Furthermore, active bias circuit 110 may be configured such that a single active bias circuit 110 may be connected to multiple gates/drains, bases/collectors, and/or the like. However, in other exemplary embodiments, two or more single active bias circuit's may be used, where each active bias circuit may be connected to multiple gates/drains, bases/collectors, and/or the like.
In one exemplary embodiment, the active bias circuit (e.g., 110, 210, 410) is configured to provide a single output bias voltage at the active bias circuit output (e.g., 151, 251, 451). This single output bias voltage may be communicated over the bias lines (e.g., 150, 250, 450) to the multi-stage amplifier (e.g., 120, 220, 420). The single output bias voltage may be applied to more than one pin of the multi-stage amplifier. For example, bias lines 150 may comprise three gate bias lines (e.g. 160, 161, 162). The three gate bias lines may be connected to active bias circuit output 151 on one end and on the other ends to multi-stage amplifier 120 at, for example pins Vg123, Vg4, and Vg5, respectively. Similarly, with reference to
A bias line may be configured to provide bias to the gates/bases of one or more transistors. For example, gate bias line 160 may provide bias voltage to the gates of transistors in stages 1, 2, and 3; gate bias line 161 may provide bias voltage to the gates of the transistor(s) in stage 4; and gate bias line 162 may be configured to provide bias voltage to the gates of the transistor(s) in stage 5. Similarly, a base bias line may be configured to bias the base of, for example, BJT type transistors. For example, base bias line 460 may be configured to provide bias voltage to the base of transistor(s) in stage 1; base bias line 461 may be configured to provide bias voltage to the base of stage 2 transistor(s); and base bias line 462 may provide bias voltage to the base of transistor(s) in stage 3.
As described thus far, active bias circuit 110 is connected to multi-stage amplifier 120 in such a manner that the same bias is applied to each transistor at each stage. Furthermore, and for this reason, the current to each drain is commonly controlled. However, in accordance with one exemplary embodiment of the present invention, active differential bias system 100 further comprises differential device 130. Differential device 130 may be suitably configured to differentially bias two or more stages of multi-stage amplifier 120. For example, one or more gates, bases, etc., may be differentially biased from stage to stage. Stated another way, differential device 130 may comprise any device or combination of components that are configured to change the magnitude of the voltage bias as between one stage and at least one other stage of multi-stage amplifier 120.
Furthermore, differential device 130 may be configured to change the voltage bias as between the input and the output of differential device 130. Differential device 130 may, for example, comprise an input and an output and be configured such that the voltage at the output of differential device 130 is different from the voltage applied at its input. For example, differential device 130 may be configured to reduce (or increase) its output voltage in comparison to its input voltage.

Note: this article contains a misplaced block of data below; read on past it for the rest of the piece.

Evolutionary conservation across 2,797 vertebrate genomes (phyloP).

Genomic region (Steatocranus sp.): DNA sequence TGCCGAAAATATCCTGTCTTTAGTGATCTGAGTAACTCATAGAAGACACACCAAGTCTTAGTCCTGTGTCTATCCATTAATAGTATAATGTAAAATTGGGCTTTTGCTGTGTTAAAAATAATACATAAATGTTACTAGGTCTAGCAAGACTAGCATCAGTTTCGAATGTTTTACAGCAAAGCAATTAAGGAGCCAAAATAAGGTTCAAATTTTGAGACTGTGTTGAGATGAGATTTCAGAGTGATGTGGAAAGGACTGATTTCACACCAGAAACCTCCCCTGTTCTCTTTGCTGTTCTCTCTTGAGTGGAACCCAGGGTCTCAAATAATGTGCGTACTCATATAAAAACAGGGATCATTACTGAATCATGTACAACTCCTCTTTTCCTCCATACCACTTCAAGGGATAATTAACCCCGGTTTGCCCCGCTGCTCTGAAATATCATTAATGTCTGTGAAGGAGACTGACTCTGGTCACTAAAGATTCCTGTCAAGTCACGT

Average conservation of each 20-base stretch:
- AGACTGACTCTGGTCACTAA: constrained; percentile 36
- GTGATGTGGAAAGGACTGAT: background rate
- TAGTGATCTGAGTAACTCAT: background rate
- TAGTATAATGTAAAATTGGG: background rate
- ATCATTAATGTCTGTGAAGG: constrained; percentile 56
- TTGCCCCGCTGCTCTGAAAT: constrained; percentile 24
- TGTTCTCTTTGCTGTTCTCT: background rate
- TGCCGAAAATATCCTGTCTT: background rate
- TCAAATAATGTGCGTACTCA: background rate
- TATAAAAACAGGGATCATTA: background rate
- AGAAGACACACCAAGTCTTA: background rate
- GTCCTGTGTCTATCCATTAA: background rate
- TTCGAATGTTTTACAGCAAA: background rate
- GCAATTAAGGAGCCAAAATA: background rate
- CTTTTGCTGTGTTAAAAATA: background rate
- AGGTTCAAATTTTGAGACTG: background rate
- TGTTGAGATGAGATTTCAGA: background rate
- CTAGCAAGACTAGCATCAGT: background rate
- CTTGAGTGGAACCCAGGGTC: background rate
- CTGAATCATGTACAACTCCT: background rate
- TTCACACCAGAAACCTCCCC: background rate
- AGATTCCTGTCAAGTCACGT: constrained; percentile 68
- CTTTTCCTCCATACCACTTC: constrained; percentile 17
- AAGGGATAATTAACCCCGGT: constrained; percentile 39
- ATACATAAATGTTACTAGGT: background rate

In accordance with one exemplary embodiment, and with reference to
In accordance with another exemplary embodiment, and with reference to
In another exemplary embodiment, and with reference to
As mentioned before, when the RF input power to an amplifier stage is large enough to cause the amplifier to operate in a compression mode, the amplifier typically draws an increased bias current. This increased current may tend to cause the bias voltage output from a resistor divider to change and thus perturb the bias. In accordance with exemplary embodiments of the present invention, a diode/resistor voltage divider may be advantageous over a resistor/resistor voltage divider because it tends to draw less current and may have a lower voltage change for a set current increase. The forward voltage drop Vf change of the diode for a given current change on the first stages may be much less than the voltage drop across a similarly situated resistor. Furthermore, use of a diode type resistor divider may be advantageous in high power amplifiers. The diode type resistor divider may tend to be less susceptible to non-linearities, which may arise through use of a resistor when the current from the gates vary. Thus, the active bias circuit may be configured to produce a voltage at Vg123, where Vg123 is equal to the active bias voltage provided to differential device 230 minus Vf.
Thus, differential device 130 may comprise any suitable device that is configured to cause the voltage applied via one bias line to be different from that applied via one of the other bias lines. For example, where a common voltage would otherwise be applied, in one exemplary embodiment, differential device 130 causes a bias voltage of −0.5 V to be applied at Vg123, compared to a bias voltage of −0.7 V that is applied at Vg4 and Vg5. Thus, in this example, Vg123 is biased higher than Vg4 and Vg5, i.e., stages 1, 2, and 3 are biased higher on the Vg-Id curve than stages 4 and 5.